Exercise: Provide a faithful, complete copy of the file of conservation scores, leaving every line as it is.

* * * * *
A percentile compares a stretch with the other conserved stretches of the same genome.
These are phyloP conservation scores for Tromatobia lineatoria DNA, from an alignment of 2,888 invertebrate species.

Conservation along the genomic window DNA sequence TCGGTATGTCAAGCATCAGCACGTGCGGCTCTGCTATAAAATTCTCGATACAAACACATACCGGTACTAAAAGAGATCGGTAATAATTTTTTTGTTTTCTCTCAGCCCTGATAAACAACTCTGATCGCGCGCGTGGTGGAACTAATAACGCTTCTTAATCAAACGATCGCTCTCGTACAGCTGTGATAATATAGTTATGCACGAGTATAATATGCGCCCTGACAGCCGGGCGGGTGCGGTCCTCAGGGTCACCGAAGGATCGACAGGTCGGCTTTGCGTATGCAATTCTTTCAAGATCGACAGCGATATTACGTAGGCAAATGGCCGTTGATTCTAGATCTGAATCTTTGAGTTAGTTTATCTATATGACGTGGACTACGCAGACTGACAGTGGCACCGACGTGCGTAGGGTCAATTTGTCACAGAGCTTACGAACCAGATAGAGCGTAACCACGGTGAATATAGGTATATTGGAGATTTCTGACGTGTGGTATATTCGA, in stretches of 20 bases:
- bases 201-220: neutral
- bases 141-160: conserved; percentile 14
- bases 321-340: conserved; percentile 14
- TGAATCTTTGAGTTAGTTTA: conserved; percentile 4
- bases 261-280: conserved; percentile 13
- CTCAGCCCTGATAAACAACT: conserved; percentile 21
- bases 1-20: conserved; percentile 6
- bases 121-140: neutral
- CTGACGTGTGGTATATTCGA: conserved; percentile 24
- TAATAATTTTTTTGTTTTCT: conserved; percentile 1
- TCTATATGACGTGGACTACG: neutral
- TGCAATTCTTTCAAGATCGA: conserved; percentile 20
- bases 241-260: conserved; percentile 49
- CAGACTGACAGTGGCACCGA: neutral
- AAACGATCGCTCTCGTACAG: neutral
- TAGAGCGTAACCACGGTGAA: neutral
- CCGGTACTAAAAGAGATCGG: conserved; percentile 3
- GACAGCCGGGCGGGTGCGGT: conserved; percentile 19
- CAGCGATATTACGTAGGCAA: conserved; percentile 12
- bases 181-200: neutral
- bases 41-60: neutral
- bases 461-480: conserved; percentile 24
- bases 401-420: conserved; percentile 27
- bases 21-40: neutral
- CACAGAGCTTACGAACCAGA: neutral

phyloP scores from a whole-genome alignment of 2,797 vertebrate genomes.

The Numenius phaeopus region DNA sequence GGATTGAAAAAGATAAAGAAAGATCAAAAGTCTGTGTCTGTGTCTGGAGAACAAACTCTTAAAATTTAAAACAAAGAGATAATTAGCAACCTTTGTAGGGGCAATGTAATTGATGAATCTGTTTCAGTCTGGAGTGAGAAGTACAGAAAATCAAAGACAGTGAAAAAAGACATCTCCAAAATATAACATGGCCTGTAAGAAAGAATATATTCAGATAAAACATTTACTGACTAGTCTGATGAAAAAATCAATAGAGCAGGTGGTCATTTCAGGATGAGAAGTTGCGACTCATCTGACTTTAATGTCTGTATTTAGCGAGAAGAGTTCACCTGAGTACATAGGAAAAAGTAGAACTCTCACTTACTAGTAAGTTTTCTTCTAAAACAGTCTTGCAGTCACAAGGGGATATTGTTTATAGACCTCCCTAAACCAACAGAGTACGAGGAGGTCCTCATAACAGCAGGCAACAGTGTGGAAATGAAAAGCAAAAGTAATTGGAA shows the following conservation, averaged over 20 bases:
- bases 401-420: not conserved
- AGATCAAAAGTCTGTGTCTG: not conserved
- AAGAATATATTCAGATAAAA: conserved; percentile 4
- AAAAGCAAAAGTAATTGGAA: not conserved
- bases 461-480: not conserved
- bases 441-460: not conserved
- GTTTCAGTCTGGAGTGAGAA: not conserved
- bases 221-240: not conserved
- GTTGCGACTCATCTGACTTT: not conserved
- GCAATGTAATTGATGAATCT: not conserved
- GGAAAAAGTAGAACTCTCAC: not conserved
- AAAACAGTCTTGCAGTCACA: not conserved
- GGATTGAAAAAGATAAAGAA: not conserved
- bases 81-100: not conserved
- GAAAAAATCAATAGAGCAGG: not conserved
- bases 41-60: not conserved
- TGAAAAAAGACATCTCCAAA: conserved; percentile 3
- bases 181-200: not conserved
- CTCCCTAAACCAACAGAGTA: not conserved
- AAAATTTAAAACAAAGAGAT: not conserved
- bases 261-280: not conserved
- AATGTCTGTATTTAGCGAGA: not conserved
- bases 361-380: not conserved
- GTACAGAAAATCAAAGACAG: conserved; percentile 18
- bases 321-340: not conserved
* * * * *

A percentile compares a stretch with the other conserved stretches of the same genome.
These are phyloP conservation scores for Tromatobia lineatoria DNA, from an alignment of 2,888 invertebrate species.

Conservation along the genomic window DNA sequence TCGGTATGTCAAGCATCAGCACGTGCGGCTCTGCTATAAAATTCTCGATACAAACACATACCGGTACTAAAAGAGATCGGTAATAATTTTTTTGTTTTCTCTCAGCCCTGATAAACAACTCTGATCGCGCGCGTGGTGGAACTAATAACGCTTCTTAATCAAACGATCGCTCTCGTACAGCTGTGATAATATAGTTATGCACGAGTATAATATGCGCCCTGACAGCCGGGCGGGTGCGGTCCTCAGGGTCACCGAAGGATCGACAGGTCGGCTTTGCGTATGCAATTCTTTCAAGATCGACAGCGATATTACGTAGGCAAATGGCCGTTGATTCTAGATCTGAATCTTTGAGTTAGTTTATCTATATGACGTGGACTACGCAGACTGACAGTGGCACCGACGTGCGTAGGGTCAATTTGTCACAGAGCTTACGAACCAGATAGAGCGTAACCACGGTGAATATAGGTATATTGGAGATTTCTGACGTGTGGTATATTCGA, in stretches of 20 bases:
- bases 201-220: neutral
- bases 141-160: conserved; percentile 14
- bases 321-340: conserved; percentile 14
- TGAATCTTTGAGTTAGTTTA: conserved; percentile 4
- bases 261-280: conserved; percentile 13
- CTCAGCCCTGATAAACAACT: conserved; percentile 21
- bases 1-20: conserved; percentile 6
- bases 121-140: neutral
- CTGACGTGTGGTATATTCGA: conserved; percentile 24
- TAATAATTTTTTTGTTTTCT: conserved; percentile 1
- TCTATATGACGTGGACTACG: neutral
- TGCAATTCTTTCAAGATCGA: conserved; percentile 20
- bases 241-260: conserved; percentile 49
- CAGACTGACAGTGGCACCGA: neutral
- AAACGATCGCTCTCGTACAG: neutral
- TAGAGCGTAACCACGGTGAA: neutral
- CCGGTACTAAAAGAGATCGG: conserved; percentile 3
- GACAGCCGGGCGGGTGCGGT: conserved; percentile 19
- CAGCGATATTACGTAGGCAA: conserved; percentile 12
- bases 181-200: neutral
- bases 41-60: neutral
- bases 461-480: conserved; percentile 24
- bases 401-420: conserved; percentile 27
- bases 21-40: neutral
- CACAGAGCTTACGAACCAGA: neutral

phyloP scores from a whole-genome alignment of 2,797 vertebrate genomes.

The Numenius phaeopus region DNA sequence GGATTGAAAAAGATAAAGAAAGATCAAAAGTCTGTGTCTGTGTCTGGAGAACAAACTCTTAAAATTTAAAACAAAGAGATAATTAGCAACCTTTGTAGGGGCAATGTAATTGATGAATCTGTTTCAGTCTGGAGTGAGAAGTACAGAAAATCAAAGACAGTGAAAAAAGACATCTCCAAAATATAACATGGCCTGTAAGAAAGAATATATTCAGATAAAACATTTACTGACTAGTCTGATGAAAAAATCAATAGAGCAGGTGGTCATTTCAGGATGAGAAGTTGCGACTCATCTGACTTTAATGTCTGTATTTAGCGAGAAGAGTTCACCTGAGTACATAGGAAAAAGTAGAACTCTCACTTACTAGTAAGTTTTCTTCTAAAACAGTCTTGCAGTCACAAGGGGATATTGTTTATAGACCTCCCTAAACCAACAGAGTACGAGGAGGTCCTCATAACAGCAGGCAACAGTGTGGAAATGAAAAGCAAAAGTAATTGGAA shows the following conservation, averaged over 20 bases:
- bases 401-420: not conserved
- AGATCAAAAGTCTGTGTCTG: not conserved
- AAGAATATATTCAGATAAAA: conserved; percentile 4
- AAAAGCAAAAGTAATTGGAA: not conserved
- bases 461-480: not conserved
- bases 441-460: not conserved
- GTTTCAGTCTGGAGTGAGAA: not conserved
- bases 221-240: not conserved
- GTTGCGACTCATCTGACTTT: not conserved
- GCAATGTAATTGATGAATCT: not conserved
- GGAAAAAGTAGAACTCTCAC: not conserved
- AAAACAGTCTTGCAGTCACA: not conserved
- GGATTGAAAAAGATAAAGAA: not conserved
- bases 81-100: not conserved
- GAAAAAATCAATAGAGCAGG: not conserved
- bases 41-60: not conserved
- TGAAAAAAGACATCTCCAAA: conserved; percentile 3
- bases 181-200: not conserved
- CTCCCTAAACCAACAGAGTA: not conserved
- AAAATTTAAAACAAAGAGAT: not conserved
- bases 261-280: not conserved
- AATGTCTGTATTTAGCGAGA: not conserved
- bases 361-380: not conserved
- GTACAGAAAATCAAAGACAG: conserved; percentile 18
- bases 321-340: not conserved